GOG 240 was a practice-changing randomized phase 3 trial that concluded that chemotherapy plus bevacizumab for advanced cervical cancer significantly improves overall and progression-free survival, and the proportion of patients achieving an overall objective response, compared with chemotherapy alone. This study aimed to analyze patient-reported outcomes in GOG 240.
Between April 6, 2009, and Jan 3, 2012, a total of 452 patients were enrolled in the trial, of whom 390 completed baseline quality-of-life assessment and at least one further assessment and were therefore evaluable for quality-of-life outcomes. Eligible adult participants (aged ≥18 years) had primary stage IVB or recurrent or persistent carcinoma of the cervix with measurable disease and GOG performance status of 0–1.
In these patients, patient-reported outcome completion declined from 426 (94%) of 452 (at baseline) to 193 (63%) of 307 (9 months post-cycle 1), but completion rates did not differ significantly between treatment regimens (p=0·78). The baseline FACT-Cx TOI scores did not differ significantly between patients who received bevacizumab versus those who did not (p=0·27). Compared with patients who received chemotherapy alone, patients who received chemotherapy plus bevacizumab reported FACT-Cx TOI scores that were an average of 1·2 points lower (98·75% CI −4·1 to 1·7; p=0·30).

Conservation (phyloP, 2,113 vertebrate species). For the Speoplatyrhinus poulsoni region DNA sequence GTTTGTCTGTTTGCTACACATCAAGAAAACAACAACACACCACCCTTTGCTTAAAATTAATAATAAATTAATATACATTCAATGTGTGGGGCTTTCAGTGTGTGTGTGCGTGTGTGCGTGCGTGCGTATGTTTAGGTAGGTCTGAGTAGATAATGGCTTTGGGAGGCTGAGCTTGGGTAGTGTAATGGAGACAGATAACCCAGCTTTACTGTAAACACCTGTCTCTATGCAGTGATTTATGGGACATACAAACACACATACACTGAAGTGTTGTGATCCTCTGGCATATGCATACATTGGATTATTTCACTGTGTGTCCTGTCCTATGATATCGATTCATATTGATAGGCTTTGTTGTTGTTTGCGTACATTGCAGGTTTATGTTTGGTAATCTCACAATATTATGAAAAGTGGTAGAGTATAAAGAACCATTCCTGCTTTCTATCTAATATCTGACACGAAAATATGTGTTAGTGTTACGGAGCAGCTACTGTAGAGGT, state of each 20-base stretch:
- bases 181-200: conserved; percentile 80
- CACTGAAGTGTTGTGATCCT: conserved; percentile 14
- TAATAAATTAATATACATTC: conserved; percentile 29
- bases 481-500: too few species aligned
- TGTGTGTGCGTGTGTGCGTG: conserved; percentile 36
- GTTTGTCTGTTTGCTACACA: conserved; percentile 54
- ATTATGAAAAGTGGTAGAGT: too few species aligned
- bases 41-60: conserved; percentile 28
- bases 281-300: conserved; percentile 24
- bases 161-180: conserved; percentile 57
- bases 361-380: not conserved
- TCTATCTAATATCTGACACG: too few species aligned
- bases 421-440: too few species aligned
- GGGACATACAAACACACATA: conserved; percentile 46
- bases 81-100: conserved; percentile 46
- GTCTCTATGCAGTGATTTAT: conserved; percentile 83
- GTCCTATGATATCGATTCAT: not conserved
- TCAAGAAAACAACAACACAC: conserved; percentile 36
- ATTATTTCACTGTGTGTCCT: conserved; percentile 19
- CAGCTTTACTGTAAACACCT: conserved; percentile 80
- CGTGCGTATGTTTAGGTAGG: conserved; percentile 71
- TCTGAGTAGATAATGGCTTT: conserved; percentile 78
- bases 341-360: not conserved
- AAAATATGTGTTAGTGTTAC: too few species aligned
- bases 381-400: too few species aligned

Improvements in overall survival and progression-free survival attributed to the incorporation of bevacizumab into the treatment of advanced cervical cancer were not accompanied by any significant deterioration in health-related quality of life. Patients responding to anti-angiogenesis therapy who maintain an acceptable quality of life could be suitable at progression for treatment with other novel therapies that might confer additional benefit.
Source: The Lancet